Similarly the secondpremise and the conclusion seem to follow the same pattern. The second premiseposits the notion: Whatever thinks exists; followed by the conclusion:therefore, I exist. To know something by inference, is to discover something based on previousknowledge. In Descartes case, he has come to know a metaphysical certainty,existence, based on a prior metaphysical certainty, thinking. The soundness ofthis reasoning is good because know matter what we do it is impossible to denythat we think.

    It seems simple enough, until we consider that Descartes seemsto emphasize that his first absolute certainty is existence. Using the criteriafor inference then, it is impossible that I exist is the first certainty. This is a weak argument for in order for this inference to work; Descartes wouldhave to make revisions to meditation two. However, since he feels so stronglyof this first certainty, I am not convinced that Descartes had meant for thisinterpretation. The intuitional interpretation of the Cogito, maintains that it ismetaphysically certain because Descartes has intuited it.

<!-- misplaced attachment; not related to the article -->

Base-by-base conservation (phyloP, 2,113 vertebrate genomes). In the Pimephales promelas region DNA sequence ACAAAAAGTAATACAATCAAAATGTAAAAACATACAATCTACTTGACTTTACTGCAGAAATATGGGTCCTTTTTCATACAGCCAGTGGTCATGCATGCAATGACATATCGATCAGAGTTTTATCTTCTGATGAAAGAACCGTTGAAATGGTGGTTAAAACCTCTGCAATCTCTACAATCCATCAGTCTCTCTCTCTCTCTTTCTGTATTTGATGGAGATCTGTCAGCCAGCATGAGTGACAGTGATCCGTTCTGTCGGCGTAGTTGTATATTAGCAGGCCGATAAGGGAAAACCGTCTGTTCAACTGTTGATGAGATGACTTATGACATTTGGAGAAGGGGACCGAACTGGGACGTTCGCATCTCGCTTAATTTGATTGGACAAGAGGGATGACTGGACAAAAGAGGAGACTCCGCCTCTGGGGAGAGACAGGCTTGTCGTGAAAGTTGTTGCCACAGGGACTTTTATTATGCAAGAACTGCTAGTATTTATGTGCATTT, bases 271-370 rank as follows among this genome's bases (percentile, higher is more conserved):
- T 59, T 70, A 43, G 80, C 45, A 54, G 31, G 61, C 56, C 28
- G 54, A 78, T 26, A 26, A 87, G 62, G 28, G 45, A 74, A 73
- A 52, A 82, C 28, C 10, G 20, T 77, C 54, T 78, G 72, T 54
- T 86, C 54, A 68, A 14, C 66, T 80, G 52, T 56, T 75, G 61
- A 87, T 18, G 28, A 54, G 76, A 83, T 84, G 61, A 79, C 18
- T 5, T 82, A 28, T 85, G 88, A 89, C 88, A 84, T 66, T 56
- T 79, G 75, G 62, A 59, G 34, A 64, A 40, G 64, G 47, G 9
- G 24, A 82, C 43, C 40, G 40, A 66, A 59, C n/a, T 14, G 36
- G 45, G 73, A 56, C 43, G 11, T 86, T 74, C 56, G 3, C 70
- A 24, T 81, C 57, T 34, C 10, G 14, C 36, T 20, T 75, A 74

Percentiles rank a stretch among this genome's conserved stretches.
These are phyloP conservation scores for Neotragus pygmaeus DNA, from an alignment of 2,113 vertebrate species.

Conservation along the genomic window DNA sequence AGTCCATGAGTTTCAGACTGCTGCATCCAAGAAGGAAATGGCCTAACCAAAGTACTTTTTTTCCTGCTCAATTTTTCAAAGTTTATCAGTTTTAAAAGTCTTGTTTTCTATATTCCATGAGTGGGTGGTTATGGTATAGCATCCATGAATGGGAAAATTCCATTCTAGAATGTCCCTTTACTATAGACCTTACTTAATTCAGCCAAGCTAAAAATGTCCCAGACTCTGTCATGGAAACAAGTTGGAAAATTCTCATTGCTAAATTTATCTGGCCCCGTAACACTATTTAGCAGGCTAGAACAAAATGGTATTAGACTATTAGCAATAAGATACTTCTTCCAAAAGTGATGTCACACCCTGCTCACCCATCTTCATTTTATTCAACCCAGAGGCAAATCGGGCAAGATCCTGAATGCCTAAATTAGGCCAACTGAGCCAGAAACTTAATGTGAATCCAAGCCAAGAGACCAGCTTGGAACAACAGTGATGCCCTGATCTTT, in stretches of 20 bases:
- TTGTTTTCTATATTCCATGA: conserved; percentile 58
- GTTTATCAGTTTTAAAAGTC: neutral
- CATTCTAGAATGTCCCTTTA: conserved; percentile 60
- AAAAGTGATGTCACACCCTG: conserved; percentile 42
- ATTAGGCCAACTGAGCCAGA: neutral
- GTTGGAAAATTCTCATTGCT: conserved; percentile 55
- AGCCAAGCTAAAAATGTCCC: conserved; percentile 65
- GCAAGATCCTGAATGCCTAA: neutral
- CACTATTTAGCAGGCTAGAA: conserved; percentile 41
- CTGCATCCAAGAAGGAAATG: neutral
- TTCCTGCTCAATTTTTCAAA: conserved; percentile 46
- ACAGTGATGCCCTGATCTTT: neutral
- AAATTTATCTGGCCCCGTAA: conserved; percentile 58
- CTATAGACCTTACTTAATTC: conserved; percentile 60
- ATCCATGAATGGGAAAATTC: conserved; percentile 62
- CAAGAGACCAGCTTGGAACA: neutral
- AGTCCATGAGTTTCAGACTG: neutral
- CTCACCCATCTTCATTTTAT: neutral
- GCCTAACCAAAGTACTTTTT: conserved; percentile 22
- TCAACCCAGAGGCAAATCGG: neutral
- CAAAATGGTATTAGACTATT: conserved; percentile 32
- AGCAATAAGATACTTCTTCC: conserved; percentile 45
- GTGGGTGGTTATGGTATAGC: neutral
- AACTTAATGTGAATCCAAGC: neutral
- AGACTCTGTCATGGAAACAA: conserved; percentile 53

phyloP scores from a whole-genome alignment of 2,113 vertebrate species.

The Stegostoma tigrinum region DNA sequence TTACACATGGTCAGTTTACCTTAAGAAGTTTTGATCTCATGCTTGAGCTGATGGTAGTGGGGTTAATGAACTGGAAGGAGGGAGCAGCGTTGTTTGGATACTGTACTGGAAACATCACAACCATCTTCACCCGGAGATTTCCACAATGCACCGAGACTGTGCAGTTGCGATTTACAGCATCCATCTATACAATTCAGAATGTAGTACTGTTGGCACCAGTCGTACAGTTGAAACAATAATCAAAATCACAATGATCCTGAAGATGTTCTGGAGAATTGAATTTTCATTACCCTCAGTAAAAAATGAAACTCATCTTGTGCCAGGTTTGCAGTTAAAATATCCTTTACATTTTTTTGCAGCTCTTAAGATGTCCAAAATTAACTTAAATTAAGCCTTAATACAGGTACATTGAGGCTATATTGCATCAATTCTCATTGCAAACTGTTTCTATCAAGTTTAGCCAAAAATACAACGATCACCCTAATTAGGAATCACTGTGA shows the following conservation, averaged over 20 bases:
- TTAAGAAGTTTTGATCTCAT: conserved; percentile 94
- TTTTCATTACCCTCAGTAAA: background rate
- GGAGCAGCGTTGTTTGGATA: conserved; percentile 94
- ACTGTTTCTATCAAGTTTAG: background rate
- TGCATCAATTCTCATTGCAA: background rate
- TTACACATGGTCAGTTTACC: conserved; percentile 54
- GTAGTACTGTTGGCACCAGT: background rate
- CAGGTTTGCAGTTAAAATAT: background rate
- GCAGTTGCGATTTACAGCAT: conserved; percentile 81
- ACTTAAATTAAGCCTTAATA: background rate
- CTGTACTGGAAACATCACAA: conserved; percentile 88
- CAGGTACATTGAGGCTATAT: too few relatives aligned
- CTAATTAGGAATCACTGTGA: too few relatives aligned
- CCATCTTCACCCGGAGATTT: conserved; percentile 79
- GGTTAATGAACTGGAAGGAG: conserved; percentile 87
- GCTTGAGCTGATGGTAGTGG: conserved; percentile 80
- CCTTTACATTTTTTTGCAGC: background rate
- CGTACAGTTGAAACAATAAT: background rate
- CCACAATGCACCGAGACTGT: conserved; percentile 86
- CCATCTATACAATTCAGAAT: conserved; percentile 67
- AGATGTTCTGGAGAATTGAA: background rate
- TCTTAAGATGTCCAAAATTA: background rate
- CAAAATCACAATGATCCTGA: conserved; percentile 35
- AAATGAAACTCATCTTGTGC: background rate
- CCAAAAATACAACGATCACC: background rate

Descartes idea ofintuition is likened to a flash of insight. It can be seen to be true, thesame way we know that that 2+3=5. He simply knows he exists based on a directunderstanding. With this interpretation, cleary the proposition I exist is thefirst certainty. The problem of this argument is that the idea of intuition istoo subjective an interpretation to prove that he exists. There is no way toreplicate this procedure and obtain the same conclusion as Descartes.

    Theevidence for this interpretation is not strong enough to render it to be theone Descartes intended. The evidence for the epistemic interpretation of the Cogito is good. I feelthat this is the most reasonable interpretation because it seems to be incharacter with the whole of the meditations. Descartes reasoning behind hismetaphysical certainty is that he simply has no reason to doubt it.